I’m not the first to notice this. The practice of drawing up ridings in such a way that certain voting blocs are represented inefficiently is called gerrymandering. South of the border, Democrats and Republicans have accused each other of doing just that on numerous occasions. In Canadian history, the long thin ridings that stretched up and down Toronto from Lake Ontario to near Eglinton Avenue, were arguably designed (possibly by accident; possibly not) so as to counter the New Democrats’ popularity south of Bloor Street with reliable Conservative voters north of Bloor Street. The City of Vancouver eschewed ridings entirely in its early municipal elections, electing councillors at large so that voters in the richer neighbourhoods could swamp the voices that would have been elected from a handful of poorer wards. Much can be done to thwart democracy if you have a map and are good with a pen. Sometimes it even happens by accident.

Consider this map, released by Cyberpresse, which shows how the country voted, polling station by polling station. Notice that many ridings are not universally one colour, and yet each sends one colour candidate to parliament. Suburbs tend to vote differently than centre cities, and rural areas have their own patterns. The placement of the riding boundary has a lot to do with whether a riding votes Conservative, Liberal or New Democrat. Reshape Kitchener-Waterloo and Kitchener-Centre, and you can easily create a Liberal riding and a Conservative riding, each netting a strong plurality for their respective candidates, instead of the current situation, where two Conservative voices were elected in close contests.

Who’s to say that this should or shouldn’t be done? In some areas, it’s impossible to tell where the city of Kitchener ends and where the city of Waterloo begins. It could be argued that Uptown Waterloo has far more in common with downtown Kitchener than the suburbs of both cities. Why should ridings be drawn one way, and not another?

Ridings should conform to the definable communities that they represent. The long and thin provincial ridings of St. Andrew-St. Patrick and the others that graced Queen’s Park until the early 1990s made a mockery of the communities they served. But these days communities don’t necessarily conform to parcels of land. These days, many of us have greater connection with like-minded individuals half a world away than we do with our next door neighbours. These constituencies get no representation in parliament. Half a million Canadians cast ballots for the Green Party on May 2nd. They elected precisely one MP. Had they all decided to up sticks and move to Saskatchewan and Manitoba, they could have easily elected 22. Just 6,201 votes in fourteen closely contested ridings made the difference between a minority parliament and majority one. Clearly, we are governed by accidents of geography.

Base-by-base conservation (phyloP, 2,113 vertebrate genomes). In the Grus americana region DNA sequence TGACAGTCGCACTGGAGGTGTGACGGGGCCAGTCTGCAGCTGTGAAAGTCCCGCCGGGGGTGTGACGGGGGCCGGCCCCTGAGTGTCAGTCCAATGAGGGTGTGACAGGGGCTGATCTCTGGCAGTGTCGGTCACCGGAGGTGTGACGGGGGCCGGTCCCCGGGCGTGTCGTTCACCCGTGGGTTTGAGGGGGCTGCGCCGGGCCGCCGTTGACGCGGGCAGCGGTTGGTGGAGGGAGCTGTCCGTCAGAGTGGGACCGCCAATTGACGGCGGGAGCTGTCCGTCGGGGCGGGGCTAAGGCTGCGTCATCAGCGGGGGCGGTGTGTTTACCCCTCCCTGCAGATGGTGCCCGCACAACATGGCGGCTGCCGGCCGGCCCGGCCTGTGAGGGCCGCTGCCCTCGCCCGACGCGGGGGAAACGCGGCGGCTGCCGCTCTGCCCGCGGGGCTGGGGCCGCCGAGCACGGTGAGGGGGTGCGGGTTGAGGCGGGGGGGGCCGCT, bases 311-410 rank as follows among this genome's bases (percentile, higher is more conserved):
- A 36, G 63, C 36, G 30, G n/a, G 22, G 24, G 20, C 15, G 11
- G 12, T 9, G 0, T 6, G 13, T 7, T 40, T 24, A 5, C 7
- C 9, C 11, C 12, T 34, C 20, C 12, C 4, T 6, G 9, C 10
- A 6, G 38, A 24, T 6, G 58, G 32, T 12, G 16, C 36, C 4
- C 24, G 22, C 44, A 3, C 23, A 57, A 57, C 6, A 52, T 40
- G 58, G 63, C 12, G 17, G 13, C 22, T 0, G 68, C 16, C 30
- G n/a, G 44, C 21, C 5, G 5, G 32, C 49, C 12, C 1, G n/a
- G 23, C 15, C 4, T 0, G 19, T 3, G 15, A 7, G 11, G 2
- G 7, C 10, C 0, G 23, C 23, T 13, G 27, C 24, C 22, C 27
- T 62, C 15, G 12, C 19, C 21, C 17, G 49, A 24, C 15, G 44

The current system works well enough if it follows the assumptions it was originally built on — namely that the member of parliament elected within the riding is representative of and responsible to the voters in that riding. While there are numerous local MPs who are respected by the electors in their ridings, a number of Jack Layton’s Quebec MPs show that many voters do not choose to vote in this fashion. Many people are voting for parties, or leaders, instead of local MPs. Many are voting on issues, like the environment, healthcare, education and transportation, which do not confine themselves to within one riding.

I think Canadians deserve better than to be governed by parties elected through accidents of geography. The concept of local representation is not something I want to let go of completely, but there are communities across Canada which do not fit neatly into the riding box. These deserve to have a voice in the House of Commons. If we wish our government to reflect the true face of Canada, then it has to be better proportioned.